Maybe I should start with an apology for a topic the readership may want to mildly describe as being paradoxical or nonsensical. I do not mean to communicate nonsense, but I consider the topic the best way to capture my intention which is to express my worry about how reading has become an unproductive exercise. Reading, as a receptive communication skill, involves the internalisation of thoughts which are meant to be engaged. Reading, expectedly, brings out the depth in people and improves their critical thinking. Unfortunately, this depth and critical thinking which are the gains of reading tend to be missing in many a reader today. This has prompted the topic of this treatise which aims at discussing the actual essence of reading, the challenges affecting productive reading and the remedies to the challenge of unproductive reading, especially among young Nigerians.
For starters, aside from the basic functions of reading, which are to search for information, to skim quickly, to learn from a text and to integrate information, it must be mentioned that reading has not served its primary purpose if it does not stimulate the intellect. In essence, exposure to reading materials should help anyone engage in critical thinking and constructive criticism. By the same token, a reader must be able to draw inferences and make logical conclusions on subject matters. Reading, therefore, must be conceived of as an engaging mental exercise that should serve more important functions beyond receiving information. As established by philosophers, for every thesis, there must be an antithesis before we reach a synthesis. A reader, therefore, must not accept information hook, line and sinker. In other words, readers must challenge propositions before settling for conclusions. Whoever does not bring this critical side to reading belongs to the class of people I choose to describe as readers who are not reading.
As part of its essence, reading should enable the citizens to garner the intellectual strength and exposure to challenge the status quo in their society. In the words of Professor Emeritus Femi Osofisan, “When we argue, as passionately and tirelessly as we do, for the promotion of the reading culture in our country, it is not only to pander to our own personal indulgence and delectation, but even more crucially, because we are concerned about the enthronement of democracy among our people.” Ignorance, as all tyrants know, is the tonic of servitude. Osofisan went further to say that an illiterate person is easy to enslave because he is not aware of his own hidden strengths or of other possibilities in existence elsewhere around him. If the illiterate person is said to be easy to enslave, how many literate persons today are also not in one form of enslavement or the other? Again, this is why I am asking in this piece: are readers still reading?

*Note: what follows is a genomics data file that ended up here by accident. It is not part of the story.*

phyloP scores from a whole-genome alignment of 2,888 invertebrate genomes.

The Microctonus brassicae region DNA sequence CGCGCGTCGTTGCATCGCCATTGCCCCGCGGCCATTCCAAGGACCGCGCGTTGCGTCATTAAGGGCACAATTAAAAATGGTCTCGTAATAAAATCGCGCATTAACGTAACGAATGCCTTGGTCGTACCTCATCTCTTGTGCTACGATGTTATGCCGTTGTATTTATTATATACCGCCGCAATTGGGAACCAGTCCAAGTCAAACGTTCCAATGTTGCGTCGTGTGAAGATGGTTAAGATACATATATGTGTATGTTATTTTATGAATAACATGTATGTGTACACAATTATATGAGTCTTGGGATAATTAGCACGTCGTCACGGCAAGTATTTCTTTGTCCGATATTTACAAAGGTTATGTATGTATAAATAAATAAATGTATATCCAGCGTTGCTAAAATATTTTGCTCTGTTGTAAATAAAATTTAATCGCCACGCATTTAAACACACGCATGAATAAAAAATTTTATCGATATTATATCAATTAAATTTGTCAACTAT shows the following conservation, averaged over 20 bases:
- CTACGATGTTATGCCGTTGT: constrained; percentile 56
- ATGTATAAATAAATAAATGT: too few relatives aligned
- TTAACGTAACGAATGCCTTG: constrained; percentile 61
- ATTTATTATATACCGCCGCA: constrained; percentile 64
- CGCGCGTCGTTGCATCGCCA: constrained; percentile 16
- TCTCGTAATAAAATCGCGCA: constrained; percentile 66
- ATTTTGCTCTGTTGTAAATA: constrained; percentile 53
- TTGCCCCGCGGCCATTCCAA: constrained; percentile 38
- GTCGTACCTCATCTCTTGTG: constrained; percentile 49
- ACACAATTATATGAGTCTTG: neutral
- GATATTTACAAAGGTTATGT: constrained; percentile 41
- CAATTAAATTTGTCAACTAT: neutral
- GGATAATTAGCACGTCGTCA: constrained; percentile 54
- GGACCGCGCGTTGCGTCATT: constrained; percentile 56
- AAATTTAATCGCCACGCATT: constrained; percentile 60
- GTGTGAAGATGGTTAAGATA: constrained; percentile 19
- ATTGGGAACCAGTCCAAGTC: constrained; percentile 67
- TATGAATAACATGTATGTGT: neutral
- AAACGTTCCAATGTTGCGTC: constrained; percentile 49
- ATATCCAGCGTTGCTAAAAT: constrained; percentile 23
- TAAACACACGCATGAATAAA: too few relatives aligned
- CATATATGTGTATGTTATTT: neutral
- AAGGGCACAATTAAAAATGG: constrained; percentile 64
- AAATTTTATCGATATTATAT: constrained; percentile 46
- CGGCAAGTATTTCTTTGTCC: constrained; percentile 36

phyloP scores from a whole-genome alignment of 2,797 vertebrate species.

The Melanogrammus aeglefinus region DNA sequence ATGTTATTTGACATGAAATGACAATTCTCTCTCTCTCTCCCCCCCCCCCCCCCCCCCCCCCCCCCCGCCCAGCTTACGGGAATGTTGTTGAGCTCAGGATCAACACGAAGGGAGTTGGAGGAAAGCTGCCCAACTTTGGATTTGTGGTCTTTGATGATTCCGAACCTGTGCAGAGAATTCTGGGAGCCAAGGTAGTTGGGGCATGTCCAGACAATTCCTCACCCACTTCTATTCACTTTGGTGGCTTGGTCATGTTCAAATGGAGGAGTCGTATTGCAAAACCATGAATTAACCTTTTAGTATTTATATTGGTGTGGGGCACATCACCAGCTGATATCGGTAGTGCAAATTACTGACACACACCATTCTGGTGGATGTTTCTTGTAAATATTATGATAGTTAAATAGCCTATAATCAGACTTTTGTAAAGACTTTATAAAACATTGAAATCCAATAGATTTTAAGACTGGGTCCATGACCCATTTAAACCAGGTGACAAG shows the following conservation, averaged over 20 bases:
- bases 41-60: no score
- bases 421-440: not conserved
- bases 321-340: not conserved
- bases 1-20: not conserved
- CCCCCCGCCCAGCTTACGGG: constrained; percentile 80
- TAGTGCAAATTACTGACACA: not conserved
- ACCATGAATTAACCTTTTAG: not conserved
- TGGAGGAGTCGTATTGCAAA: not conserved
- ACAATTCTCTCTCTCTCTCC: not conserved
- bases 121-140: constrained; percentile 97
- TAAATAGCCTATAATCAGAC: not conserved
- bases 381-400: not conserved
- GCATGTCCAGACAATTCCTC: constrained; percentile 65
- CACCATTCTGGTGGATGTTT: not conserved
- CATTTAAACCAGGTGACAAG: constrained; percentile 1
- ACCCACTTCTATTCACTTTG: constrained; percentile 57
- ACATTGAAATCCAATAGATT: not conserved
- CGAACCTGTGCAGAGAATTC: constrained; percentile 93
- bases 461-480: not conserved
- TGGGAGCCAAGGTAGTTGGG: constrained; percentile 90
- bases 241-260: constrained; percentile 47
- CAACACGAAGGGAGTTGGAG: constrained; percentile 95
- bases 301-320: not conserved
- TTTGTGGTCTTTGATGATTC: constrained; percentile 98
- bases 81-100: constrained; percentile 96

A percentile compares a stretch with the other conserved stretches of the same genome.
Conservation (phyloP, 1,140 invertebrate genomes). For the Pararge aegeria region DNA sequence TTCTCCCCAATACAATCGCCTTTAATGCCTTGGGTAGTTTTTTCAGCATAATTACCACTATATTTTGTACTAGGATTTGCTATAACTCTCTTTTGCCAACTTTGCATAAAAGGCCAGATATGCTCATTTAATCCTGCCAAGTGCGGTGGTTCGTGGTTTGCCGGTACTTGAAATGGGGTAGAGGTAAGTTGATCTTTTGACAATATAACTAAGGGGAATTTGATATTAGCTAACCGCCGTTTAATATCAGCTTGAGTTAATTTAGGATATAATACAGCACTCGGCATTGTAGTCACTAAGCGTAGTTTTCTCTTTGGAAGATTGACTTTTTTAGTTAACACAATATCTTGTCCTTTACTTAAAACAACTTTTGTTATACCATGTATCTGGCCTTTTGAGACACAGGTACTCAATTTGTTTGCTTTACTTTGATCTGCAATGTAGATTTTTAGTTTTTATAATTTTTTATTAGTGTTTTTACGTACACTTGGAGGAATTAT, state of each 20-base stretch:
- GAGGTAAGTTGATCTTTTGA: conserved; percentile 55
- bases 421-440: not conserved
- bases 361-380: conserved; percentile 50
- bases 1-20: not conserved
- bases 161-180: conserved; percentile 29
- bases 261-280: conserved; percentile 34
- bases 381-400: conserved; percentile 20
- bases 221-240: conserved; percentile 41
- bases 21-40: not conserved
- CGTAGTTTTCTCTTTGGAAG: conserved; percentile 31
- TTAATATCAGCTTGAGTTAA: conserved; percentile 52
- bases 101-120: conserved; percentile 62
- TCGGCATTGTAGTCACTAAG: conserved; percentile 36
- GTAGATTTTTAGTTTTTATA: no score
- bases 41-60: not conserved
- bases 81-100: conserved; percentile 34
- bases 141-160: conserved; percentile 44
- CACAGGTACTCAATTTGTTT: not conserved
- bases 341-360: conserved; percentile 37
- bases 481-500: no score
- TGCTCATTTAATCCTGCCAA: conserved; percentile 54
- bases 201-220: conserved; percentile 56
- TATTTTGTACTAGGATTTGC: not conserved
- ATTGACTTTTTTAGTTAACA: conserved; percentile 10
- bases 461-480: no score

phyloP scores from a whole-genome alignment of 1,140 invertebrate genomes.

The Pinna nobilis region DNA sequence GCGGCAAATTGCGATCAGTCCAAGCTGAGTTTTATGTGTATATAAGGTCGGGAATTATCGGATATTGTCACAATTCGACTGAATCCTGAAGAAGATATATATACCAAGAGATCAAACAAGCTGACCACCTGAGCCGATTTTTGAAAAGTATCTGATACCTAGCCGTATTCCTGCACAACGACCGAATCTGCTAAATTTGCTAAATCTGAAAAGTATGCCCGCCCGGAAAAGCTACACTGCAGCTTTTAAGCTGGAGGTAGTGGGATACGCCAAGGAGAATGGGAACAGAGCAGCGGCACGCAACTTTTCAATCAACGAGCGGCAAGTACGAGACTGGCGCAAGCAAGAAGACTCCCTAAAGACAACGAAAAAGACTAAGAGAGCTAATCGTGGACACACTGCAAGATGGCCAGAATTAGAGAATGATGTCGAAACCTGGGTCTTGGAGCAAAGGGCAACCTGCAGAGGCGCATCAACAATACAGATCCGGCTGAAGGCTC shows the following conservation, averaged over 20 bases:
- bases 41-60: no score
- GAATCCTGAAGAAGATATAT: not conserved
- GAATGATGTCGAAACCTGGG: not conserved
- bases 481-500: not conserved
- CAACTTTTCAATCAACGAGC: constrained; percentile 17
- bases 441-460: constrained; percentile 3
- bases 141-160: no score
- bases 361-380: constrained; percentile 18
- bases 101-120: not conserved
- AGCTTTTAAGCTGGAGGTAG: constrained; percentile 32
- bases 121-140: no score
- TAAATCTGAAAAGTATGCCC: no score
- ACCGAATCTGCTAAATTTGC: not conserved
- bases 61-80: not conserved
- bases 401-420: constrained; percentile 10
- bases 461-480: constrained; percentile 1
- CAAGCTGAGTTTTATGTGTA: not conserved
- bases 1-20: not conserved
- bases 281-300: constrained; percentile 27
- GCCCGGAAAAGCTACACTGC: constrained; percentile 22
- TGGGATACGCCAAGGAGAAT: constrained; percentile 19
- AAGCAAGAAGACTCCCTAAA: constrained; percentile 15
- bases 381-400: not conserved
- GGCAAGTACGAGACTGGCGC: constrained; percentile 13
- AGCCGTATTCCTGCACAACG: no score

Productive reading which enables critical thinking and appraisal of situations is evidently challenged in Nigeria. One major challenge is the advent of social media which has reduced reading to a mere unengaging scan of real and unreal events. Before the advent of social media, people knew who wrote what, and writing was mainly the craft of knowledgeable people who had information to share and also had the command of whatever language of communication they were deploying. With social media, everyone has become a writer, resulting in the proliferation of information which, many times, is fake, false and fabricated. What might be called casual reading, before the advent of social media, was the reading of novels which helped in developing the vocabularies of many users of English. Sadly, reading on social media is what many young persons now consider reading, and this, most times, is not capable of boosting their intellect, as most persons who write on these platforms cannot be called writers. Another challenge with productive reading in Nigeria is the lack of reading culture in schools. As such, and worryingly so, many students consider reading a mere requisite of a successful academic journey and not a life-boosting engagement.
To return to the age when reading served its purpose, everyone must be collectively responsible. Teachers must make reading an engaging and stimulating activity that does not only serve the purpose of examinations. On top of that, schools should teach reading as an integral communicative-cum-intellectual skill and emphasise the importance of reading quality content either in books or on search engines.
Also, it should be noted that social media posts and comments are sometimes not stimulating enough. So, individuals must cultivate the habit of reading real books which could even be non-academic books such as novels, newspapers, periodicals, et cetera. Essentially, too, readers should endeavour to question and verify the content they find on social media, especially before sharing such.
In conclusion, an illiterate person is not different from an ill-literate one. Literacy that does not lead to personal, collective and national development is ill-literacy, as I explained in one of my previous articles. Given the foregoing, we must collectively promote functional reading which helps readers become intellectually stimulated and personally sagacious.